You want to take advantage of our current seller’s market and decide to put your real estate in Lake Havasu on the market. You completed the necessary repairs. Your outdoor living space received a boost. After careful marketing, you found a buyer. While going through the escrow process, property liens were discovered. Uh-oh. Until these issues are resolved, your home sale is in limbo. If it doesn’t get resolved quickly, your buyer may start looking for something else on the Havasu real estate market. And they take their earnest money deposit with them. Don’t panic. There are ways to avoid this issue if you do your due diligence.
Property Liens & the Sale of Your Home
What is a Property Lien?
Basically, if you have unpaid debts, the person you owe can go to court to plead their case to put a lien on your real estate in Lake Havasu. This tends to be your biggest asset to attach. Until that debt is paid in full, you cannot legally sell your property. Therefore, it’s a good idea to search for liens on your property before you list it. Contact your county assessor’s office or have a title company run a search.
What to Do if You Have a Lien
If a search uncovers any liens, first, determine whether or not it is valid. If it was recorded in error, talk to your REALTOR® or title company about what you need to prove the error and how to fix it. However, if the lien actually does belong to you, you need to start to resolve the issue as soon as possible. Contact the lien holder (whoever filed the lien against you). Then, make arrangements to take care of the debt. Oftentimes, the lienholder agrees to take the money out of the proceeds from the sale of your real estate in Lake Havasu. In that case, discuss this with your title company right away. When buying a foreclosure with liens attached, those liens transfer to the new buyer (you). So, make sure you do your research before putting a bid in on a foreclosure. Otherwise, that bargain you thought fell into your lap may turn out to be a serious money pit.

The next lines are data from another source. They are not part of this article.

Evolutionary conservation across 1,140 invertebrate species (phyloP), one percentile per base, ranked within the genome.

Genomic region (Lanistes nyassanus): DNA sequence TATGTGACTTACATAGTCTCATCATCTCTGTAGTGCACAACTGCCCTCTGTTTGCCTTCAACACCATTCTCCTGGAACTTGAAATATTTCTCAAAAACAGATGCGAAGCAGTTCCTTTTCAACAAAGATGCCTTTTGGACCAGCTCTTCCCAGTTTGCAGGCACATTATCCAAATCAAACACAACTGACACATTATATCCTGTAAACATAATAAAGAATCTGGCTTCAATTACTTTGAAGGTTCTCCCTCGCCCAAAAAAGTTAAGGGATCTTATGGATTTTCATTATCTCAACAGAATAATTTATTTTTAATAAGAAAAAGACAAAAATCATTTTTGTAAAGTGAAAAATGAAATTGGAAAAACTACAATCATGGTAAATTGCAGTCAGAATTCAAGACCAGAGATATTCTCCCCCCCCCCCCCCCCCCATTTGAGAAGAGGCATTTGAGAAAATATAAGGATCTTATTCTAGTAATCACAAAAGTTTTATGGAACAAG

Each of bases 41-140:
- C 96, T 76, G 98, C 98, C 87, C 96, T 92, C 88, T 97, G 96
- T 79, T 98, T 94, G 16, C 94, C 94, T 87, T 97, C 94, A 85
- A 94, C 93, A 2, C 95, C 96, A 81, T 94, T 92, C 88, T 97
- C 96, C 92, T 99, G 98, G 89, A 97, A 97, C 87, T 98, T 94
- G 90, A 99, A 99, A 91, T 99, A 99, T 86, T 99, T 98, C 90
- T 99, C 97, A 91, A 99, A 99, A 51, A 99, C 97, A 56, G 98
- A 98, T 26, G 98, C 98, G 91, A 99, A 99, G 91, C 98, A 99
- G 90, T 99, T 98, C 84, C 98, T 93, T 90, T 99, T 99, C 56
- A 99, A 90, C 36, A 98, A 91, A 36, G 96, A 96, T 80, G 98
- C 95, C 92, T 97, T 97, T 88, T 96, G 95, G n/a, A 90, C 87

There are three common types of liens filed against homeowners: a mechanic’s lien, a judgment lien, and a tax lien. Did you hire a general contractor to perform a kitchen remodel? Did an electrician or plumber fix outdated systems in your house? These companies may put a mechanic’s lien on your property as a backup in case you don’t pay for their services. If you hired an attorney or lost a court case, you might receive a judgment lien from the parties you owe until your debt is paid in full. Finally, a tax lien happens when you owe any property or back income taxes.
Bottom line: if you wish to sell your home on the Havasu real estate market, eliminate a lengthy delay by checking for property liens. If you find any, resolve the issue as soon as possible. Otherwise, you might lose your buyer altogether.
Alexis Steel – 928-303-2199
Keller Williams Arizona Living Realty
Search homes at: www.TheHavasuHome.com